Healthcare outpaces all other sectors in jobs growth
April 9, 2012 in Medical Technology
RENSSELAER, NY – Despite the recent economic downturn, jobs in healthcare grew while jobs in other sectors declined, according to a new report by the nonprofit Center for Health Workforce Studies at the University at Albany School of Public Health.
Researchers based their findings on numbers from the Bureau of Labor Statistics, which projects that between 2010 and 2020, jobs in the healthcare sector will grow by 30 percent – more than twice as fast as the general economy and consistent with findings from previous analyses conducted by the center.
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In March, healthcare employment continued to grow, adding 26,000 jobs, according to the Bureau of Labor Statistics. Within the industry, offices of physicians and hospitals each added 8,000 jobs over the month.
Earlier findings by the bureau highlighted the growing market for medical records and health information technicians, projecting a 21 percent growth from 2010 to 2020. The rate of growth for computer and information systems manager for the same period is projected at 18 percent.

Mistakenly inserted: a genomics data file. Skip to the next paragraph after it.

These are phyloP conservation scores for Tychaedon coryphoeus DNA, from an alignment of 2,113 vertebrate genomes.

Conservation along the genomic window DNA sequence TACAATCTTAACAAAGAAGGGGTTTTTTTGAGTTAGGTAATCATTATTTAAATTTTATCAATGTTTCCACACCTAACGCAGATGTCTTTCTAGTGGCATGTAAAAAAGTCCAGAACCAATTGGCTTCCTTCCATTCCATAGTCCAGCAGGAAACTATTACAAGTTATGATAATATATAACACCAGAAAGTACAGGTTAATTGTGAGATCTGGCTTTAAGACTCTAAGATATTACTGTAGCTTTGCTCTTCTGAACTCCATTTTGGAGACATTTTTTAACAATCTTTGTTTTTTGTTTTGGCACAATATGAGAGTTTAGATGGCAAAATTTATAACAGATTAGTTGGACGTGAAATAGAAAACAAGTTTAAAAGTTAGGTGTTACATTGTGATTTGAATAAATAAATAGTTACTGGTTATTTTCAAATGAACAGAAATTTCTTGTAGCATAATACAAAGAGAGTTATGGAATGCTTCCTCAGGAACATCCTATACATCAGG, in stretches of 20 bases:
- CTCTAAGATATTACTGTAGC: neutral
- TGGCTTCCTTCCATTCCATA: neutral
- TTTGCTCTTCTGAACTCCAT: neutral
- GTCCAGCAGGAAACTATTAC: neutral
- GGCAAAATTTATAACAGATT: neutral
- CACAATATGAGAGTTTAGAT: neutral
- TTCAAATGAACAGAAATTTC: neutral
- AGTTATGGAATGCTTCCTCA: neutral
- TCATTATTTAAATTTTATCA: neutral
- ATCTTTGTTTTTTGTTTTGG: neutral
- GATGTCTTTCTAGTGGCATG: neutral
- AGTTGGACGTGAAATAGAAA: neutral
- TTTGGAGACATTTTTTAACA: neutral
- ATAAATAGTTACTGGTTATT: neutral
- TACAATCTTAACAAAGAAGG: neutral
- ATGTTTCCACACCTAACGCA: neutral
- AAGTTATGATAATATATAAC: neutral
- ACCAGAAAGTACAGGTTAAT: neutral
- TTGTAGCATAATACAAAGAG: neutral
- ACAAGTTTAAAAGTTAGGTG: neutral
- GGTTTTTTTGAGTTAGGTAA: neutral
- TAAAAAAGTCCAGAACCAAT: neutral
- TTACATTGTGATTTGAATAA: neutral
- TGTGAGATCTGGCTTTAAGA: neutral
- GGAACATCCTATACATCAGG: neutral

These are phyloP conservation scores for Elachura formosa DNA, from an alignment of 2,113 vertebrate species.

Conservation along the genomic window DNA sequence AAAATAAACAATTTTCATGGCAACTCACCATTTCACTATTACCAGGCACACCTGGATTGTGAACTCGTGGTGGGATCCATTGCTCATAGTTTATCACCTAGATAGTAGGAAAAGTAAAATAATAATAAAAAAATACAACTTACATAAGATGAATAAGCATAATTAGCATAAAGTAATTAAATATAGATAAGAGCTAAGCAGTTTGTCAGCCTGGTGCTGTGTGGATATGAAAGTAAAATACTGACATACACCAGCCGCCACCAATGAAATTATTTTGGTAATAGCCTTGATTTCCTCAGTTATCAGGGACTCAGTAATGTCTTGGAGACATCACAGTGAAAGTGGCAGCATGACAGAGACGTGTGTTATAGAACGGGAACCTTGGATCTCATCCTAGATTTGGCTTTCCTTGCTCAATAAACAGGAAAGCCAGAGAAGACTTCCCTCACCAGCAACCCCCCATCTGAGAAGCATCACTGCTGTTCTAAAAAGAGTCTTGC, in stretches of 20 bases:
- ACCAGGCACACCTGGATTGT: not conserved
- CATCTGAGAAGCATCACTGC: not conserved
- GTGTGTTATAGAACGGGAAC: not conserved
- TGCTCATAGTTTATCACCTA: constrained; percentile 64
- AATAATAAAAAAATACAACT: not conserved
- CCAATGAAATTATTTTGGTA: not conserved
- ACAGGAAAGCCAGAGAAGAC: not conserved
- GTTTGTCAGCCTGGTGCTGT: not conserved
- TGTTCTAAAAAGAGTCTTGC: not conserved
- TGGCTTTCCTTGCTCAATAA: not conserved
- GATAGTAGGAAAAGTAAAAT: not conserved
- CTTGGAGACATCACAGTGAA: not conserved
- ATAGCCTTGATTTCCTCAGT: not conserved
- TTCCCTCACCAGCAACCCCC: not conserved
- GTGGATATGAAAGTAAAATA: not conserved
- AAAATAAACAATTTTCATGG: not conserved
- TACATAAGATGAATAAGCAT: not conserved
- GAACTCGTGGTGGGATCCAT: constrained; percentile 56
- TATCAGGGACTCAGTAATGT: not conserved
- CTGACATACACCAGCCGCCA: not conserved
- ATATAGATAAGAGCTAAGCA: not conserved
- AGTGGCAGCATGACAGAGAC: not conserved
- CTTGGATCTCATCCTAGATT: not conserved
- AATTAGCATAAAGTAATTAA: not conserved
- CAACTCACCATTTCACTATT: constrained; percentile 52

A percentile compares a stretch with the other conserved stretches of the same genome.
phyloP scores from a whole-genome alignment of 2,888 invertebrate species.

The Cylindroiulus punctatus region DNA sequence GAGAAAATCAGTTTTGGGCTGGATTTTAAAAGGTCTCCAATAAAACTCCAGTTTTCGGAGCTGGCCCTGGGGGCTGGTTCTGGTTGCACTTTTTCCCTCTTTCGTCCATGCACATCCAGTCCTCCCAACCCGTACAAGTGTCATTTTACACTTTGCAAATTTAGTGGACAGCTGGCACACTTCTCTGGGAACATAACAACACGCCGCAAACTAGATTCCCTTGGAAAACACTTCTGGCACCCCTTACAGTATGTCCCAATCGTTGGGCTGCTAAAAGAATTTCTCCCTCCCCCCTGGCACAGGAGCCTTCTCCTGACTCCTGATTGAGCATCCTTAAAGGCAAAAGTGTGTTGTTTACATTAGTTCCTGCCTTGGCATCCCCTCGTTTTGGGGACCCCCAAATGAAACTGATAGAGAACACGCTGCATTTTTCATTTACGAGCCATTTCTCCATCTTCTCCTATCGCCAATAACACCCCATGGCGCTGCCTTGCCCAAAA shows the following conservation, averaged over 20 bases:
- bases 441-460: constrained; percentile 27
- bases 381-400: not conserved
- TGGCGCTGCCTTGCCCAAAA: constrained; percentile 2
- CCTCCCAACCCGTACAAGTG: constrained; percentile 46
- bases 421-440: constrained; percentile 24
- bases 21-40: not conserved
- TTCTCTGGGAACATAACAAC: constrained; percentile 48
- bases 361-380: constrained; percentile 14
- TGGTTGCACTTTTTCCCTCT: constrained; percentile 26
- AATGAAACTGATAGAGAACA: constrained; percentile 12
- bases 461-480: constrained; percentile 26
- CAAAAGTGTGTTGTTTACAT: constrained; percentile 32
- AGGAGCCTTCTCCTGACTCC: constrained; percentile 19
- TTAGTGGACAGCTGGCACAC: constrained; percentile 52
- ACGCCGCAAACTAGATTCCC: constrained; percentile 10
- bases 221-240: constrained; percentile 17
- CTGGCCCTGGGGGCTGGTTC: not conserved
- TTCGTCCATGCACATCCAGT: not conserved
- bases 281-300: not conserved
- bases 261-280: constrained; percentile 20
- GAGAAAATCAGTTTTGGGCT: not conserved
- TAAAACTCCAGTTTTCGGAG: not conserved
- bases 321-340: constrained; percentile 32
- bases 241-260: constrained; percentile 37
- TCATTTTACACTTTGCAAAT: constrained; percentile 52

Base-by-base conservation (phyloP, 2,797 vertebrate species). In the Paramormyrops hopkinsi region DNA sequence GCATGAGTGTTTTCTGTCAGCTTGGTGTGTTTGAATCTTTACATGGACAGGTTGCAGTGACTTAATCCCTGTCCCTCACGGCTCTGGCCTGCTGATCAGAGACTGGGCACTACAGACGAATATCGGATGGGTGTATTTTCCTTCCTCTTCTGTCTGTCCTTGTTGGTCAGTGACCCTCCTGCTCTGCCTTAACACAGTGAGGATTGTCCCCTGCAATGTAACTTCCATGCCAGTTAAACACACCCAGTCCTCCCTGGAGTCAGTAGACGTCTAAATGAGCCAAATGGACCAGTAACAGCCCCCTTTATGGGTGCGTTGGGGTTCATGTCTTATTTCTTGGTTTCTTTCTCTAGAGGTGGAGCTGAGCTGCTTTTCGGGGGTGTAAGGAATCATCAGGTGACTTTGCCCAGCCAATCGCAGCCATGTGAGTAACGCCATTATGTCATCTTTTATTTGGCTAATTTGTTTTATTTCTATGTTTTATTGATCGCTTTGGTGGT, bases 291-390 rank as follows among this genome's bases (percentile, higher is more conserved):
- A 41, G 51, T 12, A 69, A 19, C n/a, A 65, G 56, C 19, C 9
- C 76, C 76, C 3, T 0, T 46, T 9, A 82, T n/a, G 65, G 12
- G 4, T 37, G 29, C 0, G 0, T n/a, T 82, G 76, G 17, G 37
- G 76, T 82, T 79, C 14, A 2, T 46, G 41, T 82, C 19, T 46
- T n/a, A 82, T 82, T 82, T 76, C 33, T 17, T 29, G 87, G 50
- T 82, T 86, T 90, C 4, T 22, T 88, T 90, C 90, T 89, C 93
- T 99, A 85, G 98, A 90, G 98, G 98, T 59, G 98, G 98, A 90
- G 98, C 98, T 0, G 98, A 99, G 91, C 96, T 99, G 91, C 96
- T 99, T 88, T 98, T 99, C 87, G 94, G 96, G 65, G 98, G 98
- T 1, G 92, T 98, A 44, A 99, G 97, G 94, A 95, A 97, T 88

Demand for health IT and health information managers has been driven by government incentives and requirements under the meaningful use program and the upcoming conversion from the ICD-9 to ICD-10 medical coding sets.
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Other key findings from the center’s analysis:
- While total U.S. employment dropped by more than 2 percent between 2000 and 2010, healthcare employment grew by more than 25 percent during the same period.
- More than 13 percent of the U.S. labor force worked in the health sector or in a health occupation (19 million jobs out of 143 million jobs in U.S. labor force).
- The healthcare sector is projected to add more than 4.2 million jobs between 2010 and 2020, with 63 percent of those in ambulatory settings (offices of health practitioners, home health, and other non-institutional settings).
- Registered nurses, home health aides, and personal care aides are among the occupations nationally projected to have the largest job growth between 2010 and 2020, adding more than 2 million jobs, with another 700,000 job openings due to vacancies from attrition.